Staunton, July 22 – After flirting with monarchism on several occasions, Vladimir Putin has now rejected it seeing the restoration of a monarchy, constitutional or absolute, as a move that would not “prolong” his rule forever but “on the contrary, replace him with another, more worthy and ‘lawful’ ruler,” much as the restoration of the monarchy in Spain did after Franco.
Seen from this perspective, Daniil Kotsyubinsky, a Russian nationalist commentator, argues on the 400th anniversary of the Romanov dynasty, recent popular interest in a new monarchy in Russia is “nothing other than one of the forms of anti-authoritarian protest against Vladimir Putin” (rosbalt.ru/blogs/2013/07/20/1154494.html).
Interest in restoring some kind of monarchical system in Russia has surfaced periodically since 1991, sometimes in the elites and sometimes in the population, the commentator continues. In the mid-1990s, those around Boris Yeltsin pushed for crowning Georgy Mikhaylovich as tsar with Yeltsin as the all-powerful regent.
But that boomlet soon collapsed. On the one hand, Georgy, a descendent of Grand Duke Kirill who proclaimed himself emperor in 1924, was not viewed by all Russians or even all Russian monarchists as legitimate. And on the other, Yeltsin’s own authority fell so quickly in the second half of the 1990s that the idea of “’a regency’” lost any significance.
Under Putin, the idea of a regency has never been that attractive. But some Russians have proposed “a second, more radical variant for the restoration of the Russian monarchy,” one that would preserve the unlimited power of the current president: That would involve his coronation as tsar.
Putin himself has typically distanced himself from any such notion. In 2002, for example, he said that “It is impossible to divert Russia from the path of democratic transformations.” But monarchist discussions increased once again in 2008 when it was unclear how Putin would remain in power if he were to leave the presidency as constitutionally required.
Some near the Kremlin argued at that time, Kotsyubinsky says, that Putin “de facto was already a tsar and thus any decision which he takes is law,” that the transformation of Russia into a monarchy would thus “change nothing in principle,” and that “only the power of an absolute monarchy could bring the country good.”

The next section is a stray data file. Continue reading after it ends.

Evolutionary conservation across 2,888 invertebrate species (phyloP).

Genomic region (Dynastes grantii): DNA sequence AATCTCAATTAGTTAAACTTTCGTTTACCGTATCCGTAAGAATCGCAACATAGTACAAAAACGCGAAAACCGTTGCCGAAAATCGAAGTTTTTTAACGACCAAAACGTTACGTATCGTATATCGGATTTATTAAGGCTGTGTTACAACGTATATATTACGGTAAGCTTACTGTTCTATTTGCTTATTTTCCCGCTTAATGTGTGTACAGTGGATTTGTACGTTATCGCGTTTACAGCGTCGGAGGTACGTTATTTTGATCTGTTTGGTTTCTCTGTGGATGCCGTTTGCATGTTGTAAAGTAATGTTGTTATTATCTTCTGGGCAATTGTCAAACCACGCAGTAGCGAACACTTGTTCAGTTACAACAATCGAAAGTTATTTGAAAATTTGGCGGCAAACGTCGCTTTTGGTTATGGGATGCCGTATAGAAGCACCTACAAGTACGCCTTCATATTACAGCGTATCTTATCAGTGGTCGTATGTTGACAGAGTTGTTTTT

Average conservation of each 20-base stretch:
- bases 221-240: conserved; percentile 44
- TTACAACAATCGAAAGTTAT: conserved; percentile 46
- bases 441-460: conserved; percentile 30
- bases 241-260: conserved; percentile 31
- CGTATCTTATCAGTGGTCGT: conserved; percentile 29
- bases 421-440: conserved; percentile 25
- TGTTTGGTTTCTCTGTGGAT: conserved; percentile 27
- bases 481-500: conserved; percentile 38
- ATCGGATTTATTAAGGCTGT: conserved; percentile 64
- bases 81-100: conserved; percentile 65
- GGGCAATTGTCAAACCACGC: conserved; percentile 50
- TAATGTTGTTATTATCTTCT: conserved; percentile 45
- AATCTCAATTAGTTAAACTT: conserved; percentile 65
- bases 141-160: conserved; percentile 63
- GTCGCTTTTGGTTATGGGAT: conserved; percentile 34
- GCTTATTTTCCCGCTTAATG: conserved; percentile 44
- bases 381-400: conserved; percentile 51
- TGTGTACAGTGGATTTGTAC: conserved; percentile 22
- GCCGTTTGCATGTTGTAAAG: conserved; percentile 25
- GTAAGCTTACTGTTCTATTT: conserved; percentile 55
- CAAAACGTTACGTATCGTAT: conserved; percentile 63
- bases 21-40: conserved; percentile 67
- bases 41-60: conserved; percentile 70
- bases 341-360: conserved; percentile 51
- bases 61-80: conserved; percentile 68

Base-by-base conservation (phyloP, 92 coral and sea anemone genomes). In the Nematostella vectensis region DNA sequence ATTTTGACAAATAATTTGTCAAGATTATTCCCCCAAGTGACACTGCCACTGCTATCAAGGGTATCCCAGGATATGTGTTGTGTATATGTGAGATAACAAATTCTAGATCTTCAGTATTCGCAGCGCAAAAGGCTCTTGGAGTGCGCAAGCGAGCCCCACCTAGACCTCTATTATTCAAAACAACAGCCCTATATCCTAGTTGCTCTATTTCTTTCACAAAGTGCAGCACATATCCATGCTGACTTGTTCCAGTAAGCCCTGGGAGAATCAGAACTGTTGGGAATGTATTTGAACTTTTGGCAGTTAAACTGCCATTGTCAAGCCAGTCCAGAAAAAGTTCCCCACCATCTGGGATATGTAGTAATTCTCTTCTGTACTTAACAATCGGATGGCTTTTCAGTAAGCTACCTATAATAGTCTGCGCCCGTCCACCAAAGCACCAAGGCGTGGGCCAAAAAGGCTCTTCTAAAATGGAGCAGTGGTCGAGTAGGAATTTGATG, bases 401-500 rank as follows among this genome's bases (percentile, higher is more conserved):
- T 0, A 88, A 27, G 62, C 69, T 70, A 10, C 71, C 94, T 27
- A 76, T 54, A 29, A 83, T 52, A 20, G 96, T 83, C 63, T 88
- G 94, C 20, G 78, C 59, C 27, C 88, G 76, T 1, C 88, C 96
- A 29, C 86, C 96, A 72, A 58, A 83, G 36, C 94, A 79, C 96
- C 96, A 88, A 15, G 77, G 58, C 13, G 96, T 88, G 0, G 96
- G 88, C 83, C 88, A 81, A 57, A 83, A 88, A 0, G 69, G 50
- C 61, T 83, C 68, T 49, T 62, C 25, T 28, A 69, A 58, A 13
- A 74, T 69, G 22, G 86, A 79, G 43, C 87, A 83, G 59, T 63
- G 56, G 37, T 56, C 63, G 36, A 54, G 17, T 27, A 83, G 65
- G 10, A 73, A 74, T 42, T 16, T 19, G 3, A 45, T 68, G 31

Among those making such arguments at the time, the commentator says, were Stanislav Belkovsky, Aleksandr Dugin, and Vladimir Zhirinovsky. And others involved even came up with an alternative tsar: Prince Michael of Kent, more acceptable because he is not a Kirillovite with Yeltsin associations and was promoting British-Russian friendship, then a Putin priority.
Yet another upsurge of interest in monarchical ideas occurred in early 2012, Kotsyubinsky says, when Russians were talking about how to move beyond the Putin-Medvedev “tandem.” The Eurasianists at that time even declared that “a monarchy will be restored in Russia in 2015” (gumilev-center.ru/monarkhiya-budet-vosstanovlena-v-rossii-v-2015-s-novym-godom/).
Putin’s own promotion of anti-Western and Orthodox-autocratic values has helped push up support for a monarchy among Russians, and the commemorations of the 400th anniversary of the Romanov dynasty this year have only reinforced the idea that Russia needs a strong hand or will fall into a new time of troubles.
But increasingly this support for the restoration of a monarchy comes from the population and is directed against Putin and his “power vertical,” something the Russian president clearly understands. The reasons for this are clear: Putin by his own attacks on democracy and the West and the failures of the last two decades provide fertile soil for monarchist ideas to take root.
Polls show, however, that monarchism is not growing fastest where many would expect: among the older, less educated and more rural Russians but rather among students, the better educated and more urban ones, precisely the group most opposed to Putin’s authoritarian manner of rule.
Kotsyubinsky cites one monarchist leader as observing that “we have a monarchy in Russia now, but it isn’t legitimate.” And that notion, that the Putin regime because of its own approach has delegitimized itself is a genuine if long-term threat to its and his survival, especially if his approval ratings continue to fall.
One should not exaggerate the size or influence of monarchists in Russia today, but they have already made enough of an impact that Archpriest Vsevelod Chaplin, who often speaks for the Kremlin on such questions, recently denounced what he called “the danger of ‘a westernist monarchical deviation,’” an apparent reference to a Spanish-like outcome for Russia.